Tag Archives: social justice

Jim Forest: Silence and Peacemaking (Episode 20)

As a peace activist, biographer, and lover of silence, author Jim Forest’s deep humility and sincere way of being reveal to us much about listening, truly seeing, and deeply caring for our fellow human beings.

“The day starts in silence… and silence normally — not always, but normally — opens the door to prayer, so prayer and silence are very connected; sometimes the prayer is silence.” — Jim Forest

Jim Forest, speaking at the Voices of Peace conference.

Describing himself as “an undergraduate student at Dorothy Day university” — and noting that he doesn’t think he will ever graduate! — Jim Forest tells the story of a truly remarkable life — the child of American communists growing up in the 1950s, he tried his hand in the U.S. Navy but soon dropped out from the service to immerse himself in the world of the Catholic Worker Movement and anti-war activism, that led him to (among other things) co-founding the Catholic Peace Fellowship after the “Spiritual Roots of Peacemaking” retreat convened by Thomas Merton in 1964.

“Like arrows, words point, but they are not the target.” — Jim Forest

Cassidy Hall recorded this conversation while participating in the “Voices of Peace” conference in Toronto in April 2018. Their gentle and intimate conversation explores art, philosophy, politics, the Eucharist, and spirituality — and how silence dances through all these dimensions of life.

Cassidy Hall and Jim Forest

With stories about legendary figures like peace activist A. J. Muste, Henri Nouwen, Thich Nhat Hanh, and (of course) Thomas Merton, this conversation provides deep and rich insight into a man who not only knew some of the great peace activists of the twentieth century, but who was indeed one of their number.

“Without silence, we don’t hear anything.” — Jim Forest

Some of the resources and authors mentioned in this episode:

Visit Jim and Nancy Forest’s website www.jimandnancyforest.com.

Episode 20: Silence and Peacemaking: A Conversation with Jim Forest
Hosted by: Cassidy Hall
Introduced by: Kevin Johnson
Guest: Jim Forest
Date Recorded: April 27, 2018

It’s cold in Toronto, even in the spring!

Silence and Rhythm (Episode 14)

What is the relationship between silence and rhythm?

Silence as the offbeat: there is no rhythm without the silence. — Cassidy Hall

What are the ways that silence can create rhythm? How can silence enhance the notes of our day; how does silence strain out the noise in our life and directs the way we approach the everyday rhythms of our lives?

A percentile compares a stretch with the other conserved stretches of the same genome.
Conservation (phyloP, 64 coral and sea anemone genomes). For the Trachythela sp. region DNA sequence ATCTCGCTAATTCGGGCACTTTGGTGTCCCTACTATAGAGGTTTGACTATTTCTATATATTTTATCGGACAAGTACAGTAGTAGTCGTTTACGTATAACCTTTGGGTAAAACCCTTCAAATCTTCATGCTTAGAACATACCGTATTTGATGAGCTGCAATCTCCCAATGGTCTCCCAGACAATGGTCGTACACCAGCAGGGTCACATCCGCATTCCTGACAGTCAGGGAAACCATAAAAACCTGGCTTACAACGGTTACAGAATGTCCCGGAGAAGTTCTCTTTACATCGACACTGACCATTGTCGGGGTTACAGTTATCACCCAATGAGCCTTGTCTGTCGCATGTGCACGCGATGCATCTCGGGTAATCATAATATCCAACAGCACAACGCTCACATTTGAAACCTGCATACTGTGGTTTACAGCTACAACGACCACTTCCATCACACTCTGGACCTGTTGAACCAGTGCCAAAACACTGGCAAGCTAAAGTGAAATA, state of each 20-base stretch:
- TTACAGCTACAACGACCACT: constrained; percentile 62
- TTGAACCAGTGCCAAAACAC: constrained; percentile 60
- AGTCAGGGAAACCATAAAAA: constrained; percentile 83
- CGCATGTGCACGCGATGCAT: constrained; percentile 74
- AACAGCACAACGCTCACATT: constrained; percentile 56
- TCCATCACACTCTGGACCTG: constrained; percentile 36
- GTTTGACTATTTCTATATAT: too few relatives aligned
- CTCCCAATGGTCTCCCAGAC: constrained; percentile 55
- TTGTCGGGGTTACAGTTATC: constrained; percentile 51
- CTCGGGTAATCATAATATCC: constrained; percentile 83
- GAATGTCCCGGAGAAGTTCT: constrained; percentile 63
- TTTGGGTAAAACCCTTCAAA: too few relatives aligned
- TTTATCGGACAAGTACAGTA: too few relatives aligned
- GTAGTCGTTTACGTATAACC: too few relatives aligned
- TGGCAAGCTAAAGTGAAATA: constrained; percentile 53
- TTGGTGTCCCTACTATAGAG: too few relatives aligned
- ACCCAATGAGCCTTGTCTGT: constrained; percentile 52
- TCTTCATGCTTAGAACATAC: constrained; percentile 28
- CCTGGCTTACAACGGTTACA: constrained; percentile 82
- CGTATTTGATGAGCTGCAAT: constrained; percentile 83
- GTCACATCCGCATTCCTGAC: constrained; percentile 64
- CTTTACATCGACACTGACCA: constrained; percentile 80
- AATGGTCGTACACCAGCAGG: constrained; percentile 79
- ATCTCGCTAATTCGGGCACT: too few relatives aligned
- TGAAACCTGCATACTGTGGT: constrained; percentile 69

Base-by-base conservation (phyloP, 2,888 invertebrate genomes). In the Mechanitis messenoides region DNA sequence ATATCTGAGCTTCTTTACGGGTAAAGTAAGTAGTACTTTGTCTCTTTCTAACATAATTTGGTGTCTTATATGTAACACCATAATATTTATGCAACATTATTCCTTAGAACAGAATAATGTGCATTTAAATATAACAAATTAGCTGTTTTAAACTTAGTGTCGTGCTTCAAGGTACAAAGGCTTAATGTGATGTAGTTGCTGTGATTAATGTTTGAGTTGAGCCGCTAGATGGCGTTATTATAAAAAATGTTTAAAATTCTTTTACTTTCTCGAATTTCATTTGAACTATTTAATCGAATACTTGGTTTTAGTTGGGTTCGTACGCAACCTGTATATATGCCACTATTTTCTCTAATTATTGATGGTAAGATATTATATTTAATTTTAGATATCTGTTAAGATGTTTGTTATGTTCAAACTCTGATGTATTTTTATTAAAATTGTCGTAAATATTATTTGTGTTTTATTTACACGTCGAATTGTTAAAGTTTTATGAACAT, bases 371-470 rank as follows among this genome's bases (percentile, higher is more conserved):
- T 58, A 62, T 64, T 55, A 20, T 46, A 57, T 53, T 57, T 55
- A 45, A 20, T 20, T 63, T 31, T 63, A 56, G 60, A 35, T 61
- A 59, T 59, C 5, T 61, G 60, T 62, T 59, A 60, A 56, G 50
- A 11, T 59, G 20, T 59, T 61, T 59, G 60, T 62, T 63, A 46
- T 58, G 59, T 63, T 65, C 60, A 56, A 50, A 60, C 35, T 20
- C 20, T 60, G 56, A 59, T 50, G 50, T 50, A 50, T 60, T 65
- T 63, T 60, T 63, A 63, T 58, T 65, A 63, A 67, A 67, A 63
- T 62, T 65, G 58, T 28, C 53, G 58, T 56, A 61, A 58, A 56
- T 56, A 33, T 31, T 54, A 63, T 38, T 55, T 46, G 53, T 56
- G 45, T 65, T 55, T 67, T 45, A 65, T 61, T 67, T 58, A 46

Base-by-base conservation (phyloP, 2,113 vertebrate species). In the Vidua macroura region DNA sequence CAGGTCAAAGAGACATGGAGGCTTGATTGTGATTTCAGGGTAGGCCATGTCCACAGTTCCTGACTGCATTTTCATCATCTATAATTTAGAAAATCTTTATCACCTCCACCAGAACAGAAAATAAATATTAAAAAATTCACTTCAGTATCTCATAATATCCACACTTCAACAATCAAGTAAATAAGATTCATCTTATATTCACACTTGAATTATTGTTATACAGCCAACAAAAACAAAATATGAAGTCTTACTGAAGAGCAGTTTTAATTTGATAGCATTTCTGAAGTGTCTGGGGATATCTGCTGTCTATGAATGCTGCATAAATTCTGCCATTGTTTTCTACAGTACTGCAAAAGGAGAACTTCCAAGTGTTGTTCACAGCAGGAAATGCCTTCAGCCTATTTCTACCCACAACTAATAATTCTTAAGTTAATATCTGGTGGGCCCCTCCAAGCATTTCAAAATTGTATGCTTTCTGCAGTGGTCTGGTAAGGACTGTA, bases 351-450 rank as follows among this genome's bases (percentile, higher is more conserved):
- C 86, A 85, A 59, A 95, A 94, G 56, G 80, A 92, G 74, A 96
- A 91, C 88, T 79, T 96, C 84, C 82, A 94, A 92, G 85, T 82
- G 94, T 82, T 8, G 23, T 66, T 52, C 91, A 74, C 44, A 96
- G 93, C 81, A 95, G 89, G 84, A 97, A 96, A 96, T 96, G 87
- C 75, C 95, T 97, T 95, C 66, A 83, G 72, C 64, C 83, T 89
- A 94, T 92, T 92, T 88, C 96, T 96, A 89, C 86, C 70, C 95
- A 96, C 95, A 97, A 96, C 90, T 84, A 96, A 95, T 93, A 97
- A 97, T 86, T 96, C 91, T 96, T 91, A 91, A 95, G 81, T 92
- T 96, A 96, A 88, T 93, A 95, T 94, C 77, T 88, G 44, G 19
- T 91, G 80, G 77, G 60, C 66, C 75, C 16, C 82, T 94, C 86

I always feel that poetry is like wild language, that it’s language that actually hears the birds, and the wind, and the rippling of the pond, and then is just able to imitate that in human speech… poetry doesn’t care if you notice the words, right? The poet is saying, the words are saying, “If you saw what I saw in my head, if my words were able to give you the vision, then we’re there!” — Kevin Johnson

Our conversation dances between the beat of the heart and the cadence of the lungs; from there we reflect on poets and artists and how both rhythm and silence shape their work; the relationship between silence, rhythm, breath, and prayer; how sometimes the rhythm “falls out” because of self-consciousness (as opposed to the “deeper silence” where we simply relax into a silence akin to forgetting or selfless-consciousness), and how even the difficult times and moments of life might be indicative of simply a bigger rhythm at play.

In between every beat of the heart is a moment of silence. — Carl McColman

And of course, we talk about poetry, and the social ramifications of silence (i.e., how silence subverts our culture’s aggressive materialism) —and much more!

Some of the resources and authors we mention in this episode:

For the podcast featuring our friend and co-conspirator Jessica Mesman Griffith, click here: Things Not Seen Podcast #1806: The Communion of Haints 

Episode 14: Silence and Rhythm
Hosted by: 
Kevin Johnson
With:
Cassidy Hall and Carl McColman
Date Recorded: March 5, 2018